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Enjoying God Blog

“If anyone sees his brother committing a sin not leading to death, he shall ask, and God will give him life – to those who commit sins that do not lead to death. There is sin that leads to death; I do not say that one should pray for that” (1 John 5:16-17).

Whenever we hear words like, “There is sin that leads to death,” we instinctively ask, “Have I committed it?” Let’s be honest: statements like this in Scripture are scary and often throw people into the depths of fear, anxiety, and even depression. For such folk, virtually every misstep in life, every wayward thought, every indecisive moment potentially becomes the grounds for their exclusion from the kingdom of God. They experience little if any of that “joy” which Scripture portrays as the essence of Christian living. Often times they become obsessed not simply with the first, more general question: “Can a Christian commit the Sin unto Death?” but with the more specific and personal concern: “Have I committed the Sin unto Death?” As you can well imagine, the problems posed by this passage are innumerable and therefore so are the interpretations placed upon it.

In this article and three more to follow we will examine the more cogent views and my critical interaction with each.

Sin unto Death is Apostasy

This first interpretation of the passage is one proposed by many Arminians, those who believe a Christian can apostatize from the faith (i.e., fall from grace) and lose his/her salvation. I. Howard Marshall represents this position. The principal elements in his explanation of the text are these.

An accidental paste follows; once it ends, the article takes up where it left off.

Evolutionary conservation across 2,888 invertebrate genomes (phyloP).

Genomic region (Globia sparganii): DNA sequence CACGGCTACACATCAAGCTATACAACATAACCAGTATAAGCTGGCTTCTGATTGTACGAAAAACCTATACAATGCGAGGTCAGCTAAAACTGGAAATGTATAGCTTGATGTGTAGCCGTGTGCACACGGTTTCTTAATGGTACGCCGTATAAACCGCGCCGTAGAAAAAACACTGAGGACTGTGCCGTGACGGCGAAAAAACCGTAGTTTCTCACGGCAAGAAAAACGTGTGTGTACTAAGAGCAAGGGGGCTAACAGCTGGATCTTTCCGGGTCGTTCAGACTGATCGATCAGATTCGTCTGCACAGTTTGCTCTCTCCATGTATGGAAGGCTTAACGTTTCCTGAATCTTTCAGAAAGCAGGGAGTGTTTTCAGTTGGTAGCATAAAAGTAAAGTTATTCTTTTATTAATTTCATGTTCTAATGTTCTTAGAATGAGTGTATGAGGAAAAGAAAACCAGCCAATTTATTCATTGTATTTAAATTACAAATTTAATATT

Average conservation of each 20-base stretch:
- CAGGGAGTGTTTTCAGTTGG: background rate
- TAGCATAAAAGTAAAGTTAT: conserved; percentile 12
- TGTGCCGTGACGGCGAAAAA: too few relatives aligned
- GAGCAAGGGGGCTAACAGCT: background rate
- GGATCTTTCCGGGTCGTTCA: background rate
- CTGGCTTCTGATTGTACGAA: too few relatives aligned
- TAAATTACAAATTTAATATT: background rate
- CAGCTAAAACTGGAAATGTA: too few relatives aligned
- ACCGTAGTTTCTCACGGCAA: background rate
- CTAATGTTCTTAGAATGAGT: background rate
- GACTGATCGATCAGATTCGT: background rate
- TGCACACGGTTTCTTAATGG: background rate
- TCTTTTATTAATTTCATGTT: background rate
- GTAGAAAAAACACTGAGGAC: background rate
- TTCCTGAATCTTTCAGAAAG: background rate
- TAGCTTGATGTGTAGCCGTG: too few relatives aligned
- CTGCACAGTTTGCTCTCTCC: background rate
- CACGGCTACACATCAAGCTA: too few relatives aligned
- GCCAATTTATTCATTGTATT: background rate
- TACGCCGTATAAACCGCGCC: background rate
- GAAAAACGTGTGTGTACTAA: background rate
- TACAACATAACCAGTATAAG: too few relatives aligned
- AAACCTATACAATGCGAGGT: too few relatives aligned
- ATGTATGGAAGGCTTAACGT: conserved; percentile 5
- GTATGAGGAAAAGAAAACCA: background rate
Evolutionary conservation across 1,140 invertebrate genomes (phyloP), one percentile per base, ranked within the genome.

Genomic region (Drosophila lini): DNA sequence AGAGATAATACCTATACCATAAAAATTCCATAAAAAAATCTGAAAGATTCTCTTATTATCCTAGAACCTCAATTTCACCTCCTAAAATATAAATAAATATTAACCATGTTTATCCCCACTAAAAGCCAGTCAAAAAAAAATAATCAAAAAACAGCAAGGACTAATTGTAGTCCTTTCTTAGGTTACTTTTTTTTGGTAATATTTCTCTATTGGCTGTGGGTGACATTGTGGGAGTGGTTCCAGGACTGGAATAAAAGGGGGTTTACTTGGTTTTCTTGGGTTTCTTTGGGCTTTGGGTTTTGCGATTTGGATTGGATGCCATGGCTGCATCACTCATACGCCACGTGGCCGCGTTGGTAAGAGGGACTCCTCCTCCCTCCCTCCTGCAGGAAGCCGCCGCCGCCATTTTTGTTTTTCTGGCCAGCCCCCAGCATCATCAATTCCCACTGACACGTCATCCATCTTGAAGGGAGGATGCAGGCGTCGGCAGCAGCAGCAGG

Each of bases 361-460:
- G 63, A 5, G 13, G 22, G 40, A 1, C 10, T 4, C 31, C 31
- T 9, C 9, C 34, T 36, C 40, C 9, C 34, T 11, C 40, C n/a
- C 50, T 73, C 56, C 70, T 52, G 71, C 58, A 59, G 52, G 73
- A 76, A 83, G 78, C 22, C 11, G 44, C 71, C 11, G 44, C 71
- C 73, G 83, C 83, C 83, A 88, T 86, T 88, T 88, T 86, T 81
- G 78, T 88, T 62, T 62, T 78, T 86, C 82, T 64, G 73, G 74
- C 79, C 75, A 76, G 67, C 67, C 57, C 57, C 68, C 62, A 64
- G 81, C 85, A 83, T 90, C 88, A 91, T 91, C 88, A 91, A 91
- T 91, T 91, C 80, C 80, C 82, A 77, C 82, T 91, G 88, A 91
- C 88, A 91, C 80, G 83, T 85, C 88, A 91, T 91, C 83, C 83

The “brother” about whom John speaks is a genuine, born-again believer, as the usage of the term brother in 1 John would appear to demand (see 1 John 2:9;10,11; 3:10,12[twice],13,14,15,16,17; 4:20[twice],21; 5:16). The kind of “death” John has in mind is spiritual, eternal death, even as the “life” with which it is contrasted is spiritual and eternal.

That “sin” which leads to death or results in death is any sin that is incompatible with being a child of God. What sins qualify? According to 1 John, “Sin that leads to death is deliberate refusal to believe in Jesus Christ, to follow God’s commands, and to love one’s brothers. It leads to death because it includes a deliberate refusal to believe in the One who alone can give life, Jesus Christ, the Son of God” (I. Howard Marshall, The Epistles of John [Grand Rapids: Eerdmans, 1978], 248).

On the other hand, sin or sins that do not lead to death “are those which are committed unwittingly and which do not involve rejection of God and his way of salvation. The sinner is overcome by temptation against his will; he still wants to love God and his neighbor, he still believes in Jesus Christ, he still longs to be freed from sin” (248). Marshall makes this distinction between deliberate apostasy (“sin that leads to death”) and unwitting transgression (“sin that does not lead to death”) on the basis of the Old Testament distinction between “unintentional” or “unwitting” sins, for which atonement was possible, and “deliberate” or “high-handed” sins, for which the Levitical sacrificial system provided no forgiveness (see Lev. 4:2,13,22,27; 5:15,17-18; Num. 15:27-31; Deut. 17:12).

Christians can commit both types of sin. If someone sees a brother committing sin that does not lead to death, one should pray for him and God will use the prayer to give him life. However, if someone sees a Christian brother engaged in open refusal to repent and believe, he is on his way to death. John did not require (but neither does he forbid) that anyone pray for him. Consequently, some Christians may in fact apostatize from the faith by committing sin that leads to their eternal death. The doctrine of eternal security is obviously incompatible with this view.